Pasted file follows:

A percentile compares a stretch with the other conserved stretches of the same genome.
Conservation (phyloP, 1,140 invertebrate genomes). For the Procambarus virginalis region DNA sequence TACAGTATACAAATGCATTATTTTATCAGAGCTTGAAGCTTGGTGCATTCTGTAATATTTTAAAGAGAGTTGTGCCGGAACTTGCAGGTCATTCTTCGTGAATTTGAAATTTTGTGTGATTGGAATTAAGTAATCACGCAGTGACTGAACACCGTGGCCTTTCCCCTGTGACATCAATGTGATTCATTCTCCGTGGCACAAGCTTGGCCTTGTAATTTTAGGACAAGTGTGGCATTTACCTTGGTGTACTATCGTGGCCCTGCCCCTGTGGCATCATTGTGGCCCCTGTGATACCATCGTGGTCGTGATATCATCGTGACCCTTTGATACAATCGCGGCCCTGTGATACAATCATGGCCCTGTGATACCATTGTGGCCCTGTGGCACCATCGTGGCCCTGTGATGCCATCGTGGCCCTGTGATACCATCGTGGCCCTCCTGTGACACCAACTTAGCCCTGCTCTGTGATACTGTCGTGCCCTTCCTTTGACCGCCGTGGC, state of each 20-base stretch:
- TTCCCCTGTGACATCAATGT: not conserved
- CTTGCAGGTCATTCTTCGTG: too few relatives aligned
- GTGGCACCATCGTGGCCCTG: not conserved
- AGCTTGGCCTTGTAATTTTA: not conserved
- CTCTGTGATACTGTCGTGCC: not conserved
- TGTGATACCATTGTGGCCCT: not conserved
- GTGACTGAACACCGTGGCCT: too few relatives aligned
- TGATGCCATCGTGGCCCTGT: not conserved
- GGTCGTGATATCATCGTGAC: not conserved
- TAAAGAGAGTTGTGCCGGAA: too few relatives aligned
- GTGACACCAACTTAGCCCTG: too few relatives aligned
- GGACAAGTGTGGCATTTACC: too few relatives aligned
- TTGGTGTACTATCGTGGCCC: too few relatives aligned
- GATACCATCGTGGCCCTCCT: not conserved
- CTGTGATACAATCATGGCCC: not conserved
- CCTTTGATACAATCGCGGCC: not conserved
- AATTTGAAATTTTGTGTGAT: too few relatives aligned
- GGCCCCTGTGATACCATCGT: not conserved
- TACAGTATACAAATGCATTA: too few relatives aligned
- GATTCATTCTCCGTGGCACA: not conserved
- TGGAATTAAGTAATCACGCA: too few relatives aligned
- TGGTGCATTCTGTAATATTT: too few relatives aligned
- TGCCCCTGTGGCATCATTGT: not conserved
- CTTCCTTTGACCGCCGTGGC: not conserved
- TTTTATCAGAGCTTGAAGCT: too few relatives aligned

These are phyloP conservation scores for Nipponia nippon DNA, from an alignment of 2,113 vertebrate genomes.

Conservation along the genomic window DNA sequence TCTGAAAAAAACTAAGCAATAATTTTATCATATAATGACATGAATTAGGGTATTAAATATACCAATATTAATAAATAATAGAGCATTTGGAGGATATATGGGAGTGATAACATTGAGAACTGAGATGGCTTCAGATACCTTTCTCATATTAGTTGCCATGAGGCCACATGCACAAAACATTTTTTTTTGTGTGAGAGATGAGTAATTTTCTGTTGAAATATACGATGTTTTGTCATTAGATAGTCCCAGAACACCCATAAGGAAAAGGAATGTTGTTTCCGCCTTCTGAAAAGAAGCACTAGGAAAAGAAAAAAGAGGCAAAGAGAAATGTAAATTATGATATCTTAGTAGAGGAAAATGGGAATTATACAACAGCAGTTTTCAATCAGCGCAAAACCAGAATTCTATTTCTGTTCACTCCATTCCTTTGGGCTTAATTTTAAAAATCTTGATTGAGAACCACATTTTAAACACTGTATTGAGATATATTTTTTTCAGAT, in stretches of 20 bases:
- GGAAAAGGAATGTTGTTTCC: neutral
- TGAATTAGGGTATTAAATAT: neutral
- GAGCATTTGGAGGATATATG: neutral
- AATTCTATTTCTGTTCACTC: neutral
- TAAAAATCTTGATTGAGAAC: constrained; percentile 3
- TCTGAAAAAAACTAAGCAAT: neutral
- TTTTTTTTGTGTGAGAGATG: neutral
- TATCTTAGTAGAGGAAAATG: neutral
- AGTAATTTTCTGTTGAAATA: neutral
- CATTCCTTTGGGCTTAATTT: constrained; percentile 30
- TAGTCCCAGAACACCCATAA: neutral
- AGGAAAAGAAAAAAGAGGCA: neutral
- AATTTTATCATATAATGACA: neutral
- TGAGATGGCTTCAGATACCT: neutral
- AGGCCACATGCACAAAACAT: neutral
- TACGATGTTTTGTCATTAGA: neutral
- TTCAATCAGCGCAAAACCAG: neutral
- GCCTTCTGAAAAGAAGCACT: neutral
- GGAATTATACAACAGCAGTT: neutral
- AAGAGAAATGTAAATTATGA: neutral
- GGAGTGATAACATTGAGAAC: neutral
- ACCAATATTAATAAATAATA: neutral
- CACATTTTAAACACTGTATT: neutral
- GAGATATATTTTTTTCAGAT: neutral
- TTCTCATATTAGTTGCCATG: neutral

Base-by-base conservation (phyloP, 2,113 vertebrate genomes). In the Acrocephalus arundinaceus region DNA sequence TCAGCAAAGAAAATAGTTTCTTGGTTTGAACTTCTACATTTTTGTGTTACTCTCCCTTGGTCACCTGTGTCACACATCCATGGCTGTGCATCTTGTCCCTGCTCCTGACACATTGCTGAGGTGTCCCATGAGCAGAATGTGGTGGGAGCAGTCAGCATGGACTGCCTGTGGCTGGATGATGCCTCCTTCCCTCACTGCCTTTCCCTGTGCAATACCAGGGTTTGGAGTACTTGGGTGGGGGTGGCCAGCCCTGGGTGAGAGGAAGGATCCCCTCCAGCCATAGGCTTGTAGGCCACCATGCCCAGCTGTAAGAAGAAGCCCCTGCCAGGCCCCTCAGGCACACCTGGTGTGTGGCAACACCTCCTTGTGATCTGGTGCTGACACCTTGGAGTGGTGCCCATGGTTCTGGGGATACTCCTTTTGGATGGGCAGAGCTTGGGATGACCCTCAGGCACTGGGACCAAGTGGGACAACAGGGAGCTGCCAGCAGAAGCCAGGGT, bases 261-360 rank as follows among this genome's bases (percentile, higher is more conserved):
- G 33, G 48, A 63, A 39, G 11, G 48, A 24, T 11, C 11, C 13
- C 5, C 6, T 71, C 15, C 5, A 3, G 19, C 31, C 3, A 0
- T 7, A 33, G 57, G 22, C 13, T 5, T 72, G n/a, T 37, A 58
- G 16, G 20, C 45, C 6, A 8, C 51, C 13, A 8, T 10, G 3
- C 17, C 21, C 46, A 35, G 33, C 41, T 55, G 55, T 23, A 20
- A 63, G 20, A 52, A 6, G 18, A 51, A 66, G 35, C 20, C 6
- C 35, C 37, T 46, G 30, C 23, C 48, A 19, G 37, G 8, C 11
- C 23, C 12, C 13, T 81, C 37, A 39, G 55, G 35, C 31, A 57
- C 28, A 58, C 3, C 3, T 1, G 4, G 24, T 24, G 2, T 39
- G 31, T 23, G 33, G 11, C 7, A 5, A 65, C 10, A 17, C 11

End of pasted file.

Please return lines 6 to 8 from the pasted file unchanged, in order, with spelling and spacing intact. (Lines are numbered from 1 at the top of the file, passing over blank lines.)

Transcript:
- AGCTTGGCCTTGTAATTTTA: not conserved
- CTCTGTGATACTGTCGTGCC: not conserved
- TGTGATACCATTGTGGCCCT: not conserved